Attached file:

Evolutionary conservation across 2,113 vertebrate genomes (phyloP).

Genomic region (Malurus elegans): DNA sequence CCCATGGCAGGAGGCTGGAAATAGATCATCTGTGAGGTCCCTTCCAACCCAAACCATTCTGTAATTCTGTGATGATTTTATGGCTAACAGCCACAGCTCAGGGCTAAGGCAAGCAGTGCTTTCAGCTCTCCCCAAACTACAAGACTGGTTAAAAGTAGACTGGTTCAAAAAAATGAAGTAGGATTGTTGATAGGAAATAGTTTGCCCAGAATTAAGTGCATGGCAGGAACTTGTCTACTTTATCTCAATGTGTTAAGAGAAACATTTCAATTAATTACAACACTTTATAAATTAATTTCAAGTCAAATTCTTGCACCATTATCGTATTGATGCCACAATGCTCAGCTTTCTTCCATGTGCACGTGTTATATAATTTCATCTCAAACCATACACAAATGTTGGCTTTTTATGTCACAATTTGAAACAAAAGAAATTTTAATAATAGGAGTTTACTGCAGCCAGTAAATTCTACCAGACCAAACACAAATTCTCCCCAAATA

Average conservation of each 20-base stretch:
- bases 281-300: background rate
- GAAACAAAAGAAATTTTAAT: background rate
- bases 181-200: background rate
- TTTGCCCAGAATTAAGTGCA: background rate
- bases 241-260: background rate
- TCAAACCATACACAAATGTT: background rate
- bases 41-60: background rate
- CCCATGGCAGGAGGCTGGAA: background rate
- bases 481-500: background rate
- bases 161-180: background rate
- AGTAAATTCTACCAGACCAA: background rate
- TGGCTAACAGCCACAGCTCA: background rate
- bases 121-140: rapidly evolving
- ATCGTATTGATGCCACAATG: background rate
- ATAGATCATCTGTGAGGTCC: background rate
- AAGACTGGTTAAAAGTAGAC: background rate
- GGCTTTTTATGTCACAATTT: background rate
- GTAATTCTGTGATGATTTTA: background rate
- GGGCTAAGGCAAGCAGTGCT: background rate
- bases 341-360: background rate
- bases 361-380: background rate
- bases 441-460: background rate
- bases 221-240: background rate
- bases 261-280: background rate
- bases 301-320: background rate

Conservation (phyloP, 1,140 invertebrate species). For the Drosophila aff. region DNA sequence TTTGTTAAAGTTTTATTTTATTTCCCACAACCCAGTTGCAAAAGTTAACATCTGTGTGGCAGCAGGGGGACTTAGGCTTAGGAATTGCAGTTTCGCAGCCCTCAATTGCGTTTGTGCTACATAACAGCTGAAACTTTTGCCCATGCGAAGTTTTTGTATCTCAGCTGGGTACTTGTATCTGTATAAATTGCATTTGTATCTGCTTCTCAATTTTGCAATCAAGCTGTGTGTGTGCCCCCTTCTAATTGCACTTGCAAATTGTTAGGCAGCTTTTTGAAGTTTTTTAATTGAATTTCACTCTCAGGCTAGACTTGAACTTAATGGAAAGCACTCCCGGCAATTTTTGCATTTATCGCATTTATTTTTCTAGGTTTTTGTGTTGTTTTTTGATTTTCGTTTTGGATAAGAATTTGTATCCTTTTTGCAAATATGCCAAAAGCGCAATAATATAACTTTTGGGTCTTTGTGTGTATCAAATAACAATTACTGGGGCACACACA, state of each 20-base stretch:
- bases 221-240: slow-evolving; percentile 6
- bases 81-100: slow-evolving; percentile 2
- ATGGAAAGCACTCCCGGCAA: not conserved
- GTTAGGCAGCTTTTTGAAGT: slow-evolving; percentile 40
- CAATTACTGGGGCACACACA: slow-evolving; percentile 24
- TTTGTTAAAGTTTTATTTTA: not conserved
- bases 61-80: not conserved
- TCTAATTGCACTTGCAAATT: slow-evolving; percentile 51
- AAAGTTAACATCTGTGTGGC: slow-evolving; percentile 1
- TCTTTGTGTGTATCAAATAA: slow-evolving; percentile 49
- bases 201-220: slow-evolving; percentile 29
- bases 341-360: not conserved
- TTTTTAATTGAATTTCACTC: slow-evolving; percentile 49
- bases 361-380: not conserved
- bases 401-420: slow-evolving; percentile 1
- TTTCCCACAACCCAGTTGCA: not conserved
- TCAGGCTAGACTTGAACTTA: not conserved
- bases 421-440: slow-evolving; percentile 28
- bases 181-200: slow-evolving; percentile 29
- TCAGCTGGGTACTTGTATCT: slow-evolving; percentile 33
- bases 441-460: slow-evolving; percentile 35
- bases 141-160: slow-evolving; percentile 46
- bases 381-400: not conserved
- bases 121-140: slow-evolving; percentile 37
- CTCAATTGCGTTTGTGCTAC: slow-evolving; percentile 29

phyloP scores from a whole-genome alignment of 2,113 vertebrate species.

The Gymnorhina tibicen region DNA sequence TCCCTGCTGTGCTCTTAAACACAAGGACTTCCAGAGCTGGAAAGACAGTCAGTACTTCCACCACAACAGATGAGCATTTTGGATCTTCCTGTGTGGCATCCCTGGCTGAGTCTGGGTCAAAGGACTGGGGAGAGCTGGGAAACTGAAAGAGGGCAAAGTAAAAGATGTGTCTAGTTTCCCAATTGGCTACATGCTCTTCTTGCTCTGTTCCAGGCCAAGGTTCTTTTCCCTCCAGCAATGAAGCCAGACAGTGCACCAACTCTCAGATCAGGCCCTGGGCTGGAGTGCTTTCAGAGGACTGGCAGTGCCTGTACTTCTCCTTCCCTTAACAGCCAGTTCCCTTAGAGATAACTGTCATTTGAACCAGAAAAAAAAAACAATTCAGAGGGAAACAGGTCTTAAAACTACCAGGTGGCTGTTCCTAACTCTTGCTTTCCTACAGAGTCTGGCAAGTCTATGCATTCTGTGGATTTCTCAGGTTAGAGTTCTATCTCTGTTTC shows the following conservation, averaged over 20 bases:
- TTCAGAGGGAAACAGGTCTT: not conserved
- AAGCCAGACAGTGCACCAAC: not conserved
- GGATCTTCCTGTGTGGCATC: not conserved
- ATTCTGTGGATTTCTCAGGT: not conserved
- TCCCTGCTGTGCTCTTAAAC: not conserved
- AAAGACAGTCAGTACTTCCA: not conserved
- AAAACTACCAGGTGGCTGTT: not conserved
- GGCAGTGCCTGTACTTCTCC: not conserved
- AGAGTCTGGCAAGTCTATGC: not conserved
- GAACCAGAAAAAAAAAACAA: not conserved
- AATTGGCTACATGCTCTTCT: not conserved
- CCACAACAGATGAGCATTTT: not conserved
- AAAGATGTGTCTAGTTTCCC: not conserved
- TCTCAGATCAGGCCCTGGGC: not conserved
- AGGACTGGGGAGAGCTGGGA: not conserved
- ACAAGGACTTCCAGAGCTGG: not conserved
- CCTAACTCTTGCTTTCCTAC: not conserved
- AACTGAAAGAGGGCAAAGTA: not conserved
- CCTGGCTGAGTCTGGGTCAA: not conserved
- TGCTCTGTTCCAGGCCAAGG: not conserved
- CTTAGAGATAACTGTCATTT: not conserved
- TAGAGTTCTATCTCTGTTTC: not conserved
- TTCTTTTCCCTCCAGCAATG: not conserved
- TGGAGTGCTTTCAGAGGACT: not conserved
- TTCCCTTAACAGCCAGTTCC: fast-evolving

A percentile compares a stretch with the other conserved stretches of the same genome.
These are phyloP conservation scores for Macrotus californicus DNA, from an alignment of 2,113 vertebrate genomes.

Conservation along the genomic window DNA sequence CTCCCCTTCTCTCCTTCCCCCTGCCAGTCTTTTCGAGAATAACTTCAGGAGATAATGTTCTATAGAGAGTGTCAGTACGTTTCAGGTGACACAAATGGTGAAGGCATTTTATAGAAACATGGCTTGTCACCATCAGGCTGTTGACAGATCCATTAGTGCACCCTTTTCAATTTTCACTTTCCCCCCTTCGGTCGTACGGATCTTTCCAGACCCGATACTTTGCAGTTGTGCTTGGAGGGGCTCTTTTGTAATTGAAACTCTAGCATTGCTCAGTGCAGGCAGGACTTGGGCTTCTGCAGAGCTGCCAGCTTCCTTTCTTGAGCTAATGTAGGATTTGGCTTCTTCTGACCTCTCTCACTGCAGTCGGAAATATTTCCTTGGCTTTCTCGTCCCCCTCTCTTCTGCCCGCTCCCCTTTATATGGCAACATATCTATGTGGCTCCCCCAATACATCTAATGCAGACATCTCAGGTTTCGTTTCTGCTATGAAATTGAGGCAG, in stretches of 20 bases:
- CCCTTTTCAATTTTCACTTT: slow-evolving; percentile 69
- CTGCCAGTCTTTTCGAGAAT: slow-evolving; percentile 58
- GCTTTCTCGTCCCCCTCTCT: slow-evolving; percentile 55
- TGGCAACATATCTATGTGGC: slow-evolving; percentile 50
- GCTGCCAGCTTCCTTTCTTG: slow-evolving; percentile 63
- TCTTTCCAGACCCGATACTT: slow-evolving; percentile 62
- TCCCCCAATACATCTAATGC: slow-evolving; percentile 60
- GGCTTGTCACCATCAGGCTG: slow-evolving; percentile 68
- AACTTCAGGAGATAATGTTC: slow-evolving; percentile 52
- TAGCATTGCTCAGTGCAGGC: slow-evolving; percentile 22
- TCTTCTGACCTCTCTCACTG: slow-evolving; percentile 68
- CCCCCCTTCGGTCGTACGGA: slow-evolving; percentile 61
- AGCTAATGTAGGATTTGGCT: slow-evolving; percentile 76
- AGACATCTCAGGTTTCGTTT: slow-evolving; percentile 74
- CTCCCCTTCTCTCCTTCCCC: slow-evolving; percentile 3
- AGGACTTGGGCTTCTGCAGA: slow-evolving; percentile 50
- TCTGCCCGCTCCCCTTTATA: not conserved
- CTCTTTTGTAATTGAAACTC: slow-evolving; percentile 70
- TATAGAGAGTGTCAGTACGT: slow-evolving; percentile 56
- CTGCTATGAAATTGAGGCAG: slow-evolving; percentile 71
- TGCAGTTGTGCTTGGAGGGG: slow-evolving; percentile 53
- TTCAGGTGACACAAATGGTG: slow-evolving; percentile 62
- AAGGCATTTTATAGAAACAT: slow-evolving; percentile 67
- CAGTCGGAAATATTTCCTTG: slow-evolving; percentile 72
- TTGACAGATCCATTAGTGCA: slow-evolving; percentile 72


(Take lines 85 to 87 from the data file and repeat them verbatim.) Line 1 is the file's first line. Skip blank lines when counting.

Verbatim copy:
- CCCTTTTCAATTTTCACTTT: slow-evolving; percentile 69
- CTGCCAGTCTTTTCGAGAAT: slow-evolving; percentile 58
- GCTTTCTCGTCCCCCTCTCT: slow-evolving; percentile 55